SISTERN, Bartholomew (d.1429), of Bishop's Lynn, Norf.

Published in The History of Parliament: the House of Commons 1386-1421, ed. J.S. Roskell, L. Clark, C. Rawcliffe., 1993
Available from Boydell and Brewer



May 1421

Family and Education

m. 1s.

Offices Held

Searcher, Lynn 5 Apr. 1401-May 1405.

Coroner, Lynn July 1417, Apr. 1421, Aug. 1429.1


Since the mid 14th century members of the Sistern family had been burgesses of Lynn, where they held property in ‘Briggate’ (High Street).2 After relinquishing his office as searcher of ships in the port and along the coast between Blakeney and Wisbech, Bartholomew appears as an exporter of cloth, wool and fish. (A shipment of fabric he made in September 1405 was valued at £145, and another of fish in March 1406 at £150.) He served as a scabin of the Holy Trinity guild of merchants in 1403-4 and 1405-6. Meanwhile, in 1403, along with other townsmen he had been appointed as a feoffee of estates in the locality, around Runcton and Middleton,3 and in 1406 he joined with a fellow merchant, John Brandon*, in founding in St. Margaret’s church, Lynn, the guild of St. George the Martyr. The brethren and sisters of the guild were permitted to acquire in mortmain lands valued at ten marks a year to maintain two chaplains, whose function was to celebrate masses not only for members of the fraternity but also for Henry IV, his queen, and the souls of his parents.4

Although himself one of the potentiores of Lynn, Sistern was returned to his first Parliament when their opponents were in power. But he was possibly of moderate persuasion, for not only was he chosen as one of the 18 arbitrators in the conflict over the constitution of the town, but was also an elector of two inferiores to the first Parliament of Henry V’s reign (May 1413). Nothing more is recorded about him until, at a general meeting of the burgesses on 22 Mar. 1419, he sought to be released from his post as churchwarden in the parish of St. Margaret, having received no assistance for urgently needed repairs to the belfry and refusing to be personally liable for the cost. It was when borough coroner that Sistern was elected to Parliament for a second time (May 1421), on which occasion he himself attested the indenture of return. He was then a member of the council of 24.5 Quite likely as a reward for his services, at Michaelmas following the mayor and commonalty leased to him 22 cottages in ‘Spynner Lane’ otherwise known as ‘Ratten Row’, for a term of 1,001 years and at the annual rent of 53s.4d. On 3 Jan. 1426 he requested that his son, John, might enter the freedom of the borough, he himself and another John Sistern (probably his brother) providing the required pledges. Bartholomew was again (or still) serving as coroner at the time of his death. Precisely when this occurred is not known, but it was on 12 Aug. 1429 that the vacant office, and also his empty place on the council, was filled.6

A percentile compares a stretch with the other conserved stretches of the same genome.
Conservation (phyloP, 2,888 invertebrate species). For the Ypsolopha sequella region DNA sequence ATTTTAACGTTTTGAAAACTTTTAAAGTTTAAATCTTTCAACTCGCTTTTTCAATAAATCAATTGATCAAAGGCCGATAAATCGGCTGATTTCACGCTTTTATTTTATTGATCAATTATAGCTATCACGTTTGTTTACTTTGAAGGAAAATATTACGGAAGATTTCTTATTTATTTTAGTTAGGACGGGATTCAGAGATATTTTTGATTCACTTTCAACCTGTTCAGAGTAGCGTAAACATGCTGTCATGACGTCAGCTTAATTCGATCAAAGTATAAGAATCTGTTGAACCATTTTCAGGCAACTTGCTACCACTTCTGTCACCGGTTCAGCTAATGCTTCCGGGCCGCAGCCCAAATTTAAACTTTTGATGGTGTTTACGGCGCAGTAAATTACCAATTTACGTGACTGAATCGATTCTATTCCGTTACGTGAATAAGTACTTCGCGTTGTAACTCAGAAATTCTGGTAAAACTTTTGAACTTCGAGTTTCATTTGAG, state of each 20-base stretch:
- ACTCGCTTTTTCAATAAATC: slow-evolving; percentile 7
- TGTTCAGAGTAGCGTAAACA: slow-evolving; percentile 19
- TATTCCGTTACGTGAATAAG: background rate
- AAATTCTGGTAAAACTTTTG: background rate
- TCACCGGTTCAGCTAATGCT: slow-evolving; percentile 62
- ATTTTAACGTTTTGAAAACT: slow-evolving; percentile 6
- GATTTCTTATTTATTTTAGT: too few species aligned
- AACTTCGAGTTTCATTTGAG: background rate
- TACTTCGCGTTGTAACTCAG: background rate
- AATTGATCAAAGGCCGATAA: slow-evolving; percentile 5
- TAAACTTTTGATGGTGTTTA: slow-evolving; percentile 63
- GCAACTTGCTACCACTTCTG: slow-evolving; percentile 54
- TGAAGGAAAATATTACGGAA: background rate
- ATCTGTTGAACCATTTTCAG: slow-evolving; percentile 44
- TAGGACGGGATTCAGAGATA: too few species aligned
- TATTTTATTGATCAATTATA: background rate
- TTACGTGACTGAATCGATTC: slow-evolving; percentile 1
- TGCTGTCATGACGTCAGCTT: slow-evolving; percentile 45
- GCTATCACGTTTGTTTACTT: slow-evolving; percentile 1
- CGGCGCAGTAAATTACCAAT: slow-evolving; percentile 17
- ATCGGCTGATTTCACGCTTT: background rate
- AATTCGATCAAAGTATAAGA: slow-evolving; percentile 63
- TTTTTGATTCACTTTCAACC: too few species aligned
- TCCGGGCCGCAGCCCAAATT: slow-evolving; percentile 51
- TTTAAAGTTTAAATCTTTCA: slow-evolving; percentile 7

Ref Volumes: 1386-1421

Author: L. S. Woodger


Variants: Cistern, Systern.

  • 1. C219/12/5; Lynn Town Hall, assembly bk. I, f. 259; Norf. RO, KLC/10/2 f. 75d.
  • 2. Cal. Freemen Lynn, 14, 15, 31; Add. Ch. 692.
  • 3. CP25(1)168/182/40; E122/95/27; Harl. Roll H23.
  • 4. CPR, 1405-8, p. 269; W. Richards, Lynn, i. 419.
  • 5. HMC 11th Rep. III, 192; Lynn Town Hall, Ae17, Ca3, 5; Recs. King’s Lynn ed. Harrod, 96, 107-8.
  • 6. Lynn Town Hall, assembly bk. I, ff. 141, 259; Be 555.